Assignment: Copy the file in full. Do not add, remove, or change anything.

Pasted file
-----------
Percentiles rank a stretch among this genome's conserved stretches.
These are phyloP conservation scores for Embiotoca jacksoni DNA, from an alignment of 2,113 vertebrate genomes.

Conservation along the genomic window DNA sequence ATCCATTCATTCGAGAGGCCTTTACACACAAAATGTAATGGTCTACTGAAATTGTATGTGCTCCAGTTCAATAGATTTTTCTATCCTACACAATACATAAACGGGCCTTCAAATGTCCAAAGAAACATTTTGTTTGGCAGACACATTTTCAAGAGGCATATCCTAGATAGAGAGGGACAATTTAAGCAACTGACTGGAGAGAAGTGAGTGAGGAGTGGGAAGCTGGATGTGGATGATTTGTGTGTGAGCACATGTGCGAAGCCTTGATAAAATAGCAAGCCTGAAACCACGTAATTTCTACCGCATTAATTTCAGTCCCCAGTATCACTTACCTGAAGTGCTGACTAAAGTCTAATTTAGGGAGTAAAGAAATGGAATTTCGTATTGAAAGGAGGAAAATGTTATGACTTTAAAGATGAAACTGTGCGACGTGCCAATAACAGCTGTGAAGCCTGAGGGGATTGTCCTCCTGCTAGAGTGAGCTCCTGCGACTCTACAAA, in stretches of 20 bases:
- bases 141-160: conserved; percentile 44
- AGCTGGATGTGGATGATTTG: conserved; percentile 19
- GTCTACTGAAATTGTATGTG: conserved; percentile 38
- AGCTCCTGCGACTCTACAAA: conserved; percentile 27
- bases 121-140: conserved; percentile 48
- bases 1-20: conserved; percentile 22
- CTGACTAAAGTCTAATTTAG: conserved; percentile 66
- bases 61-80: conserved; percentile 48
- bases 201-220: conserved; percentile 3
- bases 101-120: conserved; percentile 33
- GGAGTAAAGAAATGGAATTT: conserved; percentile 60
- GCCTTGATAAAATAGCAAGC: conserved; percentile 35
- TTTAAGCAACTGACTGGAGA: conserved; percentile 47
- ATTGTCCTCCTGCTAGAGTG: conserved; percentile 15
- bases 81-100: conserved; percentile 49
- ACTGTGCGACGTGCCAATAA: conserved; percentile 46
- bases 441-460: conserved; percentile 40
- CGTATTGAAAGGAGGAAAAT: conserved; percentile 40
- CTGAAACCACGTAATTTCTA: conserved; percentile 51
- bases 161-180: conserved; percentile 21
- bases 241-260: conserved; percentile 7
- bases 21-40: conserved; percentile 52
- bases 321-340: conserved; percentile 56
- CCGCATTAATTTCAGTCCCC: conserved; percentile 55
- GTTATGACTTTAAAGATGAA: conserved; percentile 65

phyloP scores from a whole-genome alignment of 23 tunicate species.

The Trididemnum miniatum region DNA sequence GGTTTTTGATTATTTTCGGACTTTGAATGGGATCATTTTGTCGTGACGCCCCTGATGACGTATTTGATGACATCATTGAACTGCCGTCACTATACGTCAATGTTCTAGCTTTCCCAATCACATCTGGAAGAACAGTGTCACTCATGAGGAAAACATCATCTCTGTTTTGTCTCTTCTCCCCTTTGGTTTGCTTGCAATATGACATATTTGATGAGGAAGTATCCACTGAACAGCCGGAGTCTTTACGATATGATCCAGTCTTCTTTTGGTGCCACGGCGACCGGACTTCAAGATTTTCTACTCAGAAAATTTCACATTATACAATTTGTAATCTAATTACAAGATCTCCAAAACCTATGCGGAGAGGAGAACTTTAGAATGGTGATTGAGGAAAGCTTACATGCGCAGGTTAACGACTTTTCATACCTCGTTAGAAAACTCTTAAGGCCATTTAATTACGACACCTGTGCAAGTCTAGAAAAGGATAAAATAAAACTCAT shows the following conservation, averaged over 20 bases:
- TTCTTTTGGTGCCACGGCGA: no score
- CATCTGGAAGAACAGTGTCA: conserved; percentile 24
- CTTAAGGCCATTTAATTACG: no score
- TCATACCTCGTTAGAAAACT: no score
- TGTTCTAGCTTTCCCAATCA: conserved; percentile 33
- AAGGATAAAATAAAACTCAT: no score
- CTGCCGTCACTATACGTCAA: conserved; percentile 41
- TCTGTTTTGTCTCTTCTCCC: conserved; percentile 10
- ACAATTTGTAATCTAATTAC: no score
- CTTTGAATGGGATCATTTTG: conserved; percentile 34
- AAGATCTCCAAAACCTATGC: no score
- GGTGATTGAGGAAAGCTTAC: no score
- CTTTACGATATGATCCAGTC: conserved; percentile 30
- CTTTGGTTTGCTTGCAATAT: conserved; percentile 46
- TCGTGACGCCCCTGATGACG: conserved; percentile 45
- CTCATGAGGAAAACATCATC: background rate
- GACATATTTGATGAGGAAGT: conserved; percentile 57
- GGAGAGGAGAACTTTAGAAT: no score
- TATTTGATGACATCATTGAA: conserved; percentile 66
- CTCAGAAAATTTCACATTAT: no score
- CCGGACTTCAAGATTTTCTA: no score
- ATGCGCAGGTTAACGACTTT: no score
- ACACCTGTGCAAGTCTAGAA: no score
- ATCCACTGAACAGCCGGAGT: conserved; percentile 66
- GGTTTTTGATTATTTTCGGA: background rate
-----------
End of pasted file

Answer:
Percentiles rank a stretch among this genome's conserved stretches.
These are phyloP conservation scores for Embiotoca jacksoni DNA, from an alignment of 2,113 vertebrate genomes.

Conservation along the genomic window DNA sequence ATCCATTCATTCGAGAGGCCTTTACACACAAAATGTAATGGTCTACTGAAATTGTATGTGCTCCAGTTCAATAGATTTTTCTATCCTACACAATACATAAACGGGCCTTCAAATGTCCAAAGAAACATTTTGTTTGGCAGACACATTTTCAAGAGGCATATCCTAGATAGAGAGGGACAATTTAAGCAACTGACTGGAGAGAAGTGAGTGAGGAGTGGGAAGCTGGATGTGGATGATTTGTGTGTGAGCACATGTGCGAAGCCTTGATAAAATAGCAAGCCTGAAACCACGTAATTTCTACCGCATTAATTTCAGTCCCCAGTATCACTTACCTGAAGTGCTGACTAAAGTCTAATTTAGGGAGTAAAGAAATGGAATTTCGTATTGAAAGGAGGAAAATGTTATGACTTTAAAGATGAAACTGTGCGACGTGCCAATAACAGCTGTGAAGCCTGAGGGGATTGTCCTCCTGCTAGAGTGAGCTCCTGCGACTCTACAAA, in stretches of 20 bases:
- bases 141-160: conserved; percentile 44
- AGCTGGATGTGGATGATTTG: conserved; percentile 19
- GTCTACTGAAATTGTATGTG: conserved; percentile 38
- AGCTCCTGCGACTCTACAAA: conserved; percentile 27
- bases 121-140: conserved; percentile 48
- bases 1-20: conserved; percentile 22
- CTGACTAAAGTCTAATTTAG: conserved; percentile 66
- bases 61-80: conserved; percentile 48
- bases 201-220: conserved; percentile 3
- bases 101-120: conserved; percentile 33
- GGAGTAAAGAAATGGAATTT: conserved; percentile 60
- GCCTTGATAAAATAGCAAGC: conserved; percentile 35
- TTTAAGCAACTGACTGGAGA: conserved; percentile 47
- ATTGTCCTCCTGCTAGAGTG: conserved; percentile 15
- bases 81-100: conserved; percentile 49
- ACTGTGCGACGTGCCAATAA: conserved; percentile 46
- bases 441-460: conserved; percentile 40
- CGTATTGAAAGGAGGAAAAT: conserved; percentile 40
- CTGAAACCACGTAATTTCTA: conserved; percentile 51
- bases 161-180: conserved; percentile 21
- bases 241-260: conserved; percentile 7
- bases 21-40: conserved; percentile 52
- bases 321-340: conserved; percentile 56
- CCGCATTAATTTCAGTCCCC: conserved; percentile 55
- GTTATGACTTTAAAGATGAA: conserved; percentile 65

phyloP scores from a whole-genome alignment of 23 tunicate species.

The Trididemnum miniatum region DNA sequence GGTTTTTGATTATTTTCGGACTTTGAATGGGATCATTTTGTCGTGACGCCCCTGATGACGTATTTGATGACATCATTGAACTGCCGTCACTATACGTCAATGTTCTAGCTTTCCCAATCACATCTGGAAGAACAGTGTCACTCATGAGGAAAACATCATCTCTGTTTTGTCTCTTCTCCCCTTTGGTTTGCTTGCAATATGACATATTTGATGAGGAAGTATCCACTGAACAGCCGGAGTCTTTACGATATGATCCAGTCTTCTTTTGGTGCCACGGCGACCGGACTTCAAGATTTTCTACTCAGAAAATTTCACATTATACAATTTGTAATCTAATTACAAGATCTCCAAAACCTATGCGGAGAGGAGAACTTTAGAATGGTGATTGAGGAAAGCTTACATGCGCAGGTTAACGACTTTTCATACCTCGTTAGAAAACTCTTAAGGCCATTTAATTACGACACCTGTGCAAGTCTAGAAAAGGATAAAATAAAACTCAT shows the following conservation, averaged over 20 bases:
- TTCTTTTGGTGCCACGGCGA: no score
- CATCTGGAAGAACAGTGTCA: conserved; percentile 24
- CTTAAGGCCATTTAATTACG: no score
- TCATACCTCGTTAGAAAACT: no score
- TGTTCTAGCTTTCCCAATCA: conserved; percentile 33
- AAGGATAAAATAAAACTCAT: no score
- CTGCCGTCACTATACGTCAA: conserved; percentile 41
- TCTGTTTTGTCTCTTCTCCC: conserved; percentile 10
- ACAATTTGTAATCTAATTAC: no score
- CTTTGAATGGGATCATTTTG: conserved; percentile 34
- AAGATCTCCAAAACCTATGC: no score
- GGTGATTGAGGAAAGCTTAC: no score
- CTTTACGATATGATCCAGTC: conserved; percentile 30
- CTTTGGTTTGCTTGCAATAT: conserved; percentile 46
- TCGTGACGCCCCTGATGACG: conserved; percentile 45
- CTCATGAGGAAAACATCATC: background rate
- GACATATTTGATGAGGAAGT: conserved; percentile 57
- GGAGAGGAGAACTTTAGAAT: no score
- TATTTGATGACATCATTGAA: conserved; percentile 66
- CTCAGAAAATTTCACATTAT: no score
- CCGGACTTCAAGATTTTCTA: no score
- ATGCGCAGGTTAACGACTTT: no score
- ACACCTGTGCAAGTCTAGAA: no score
- ATCCACTGAACAGCCGGAGT: conserved; percentile 66
- GGTTTTTGATTATTTTCGGA: background rate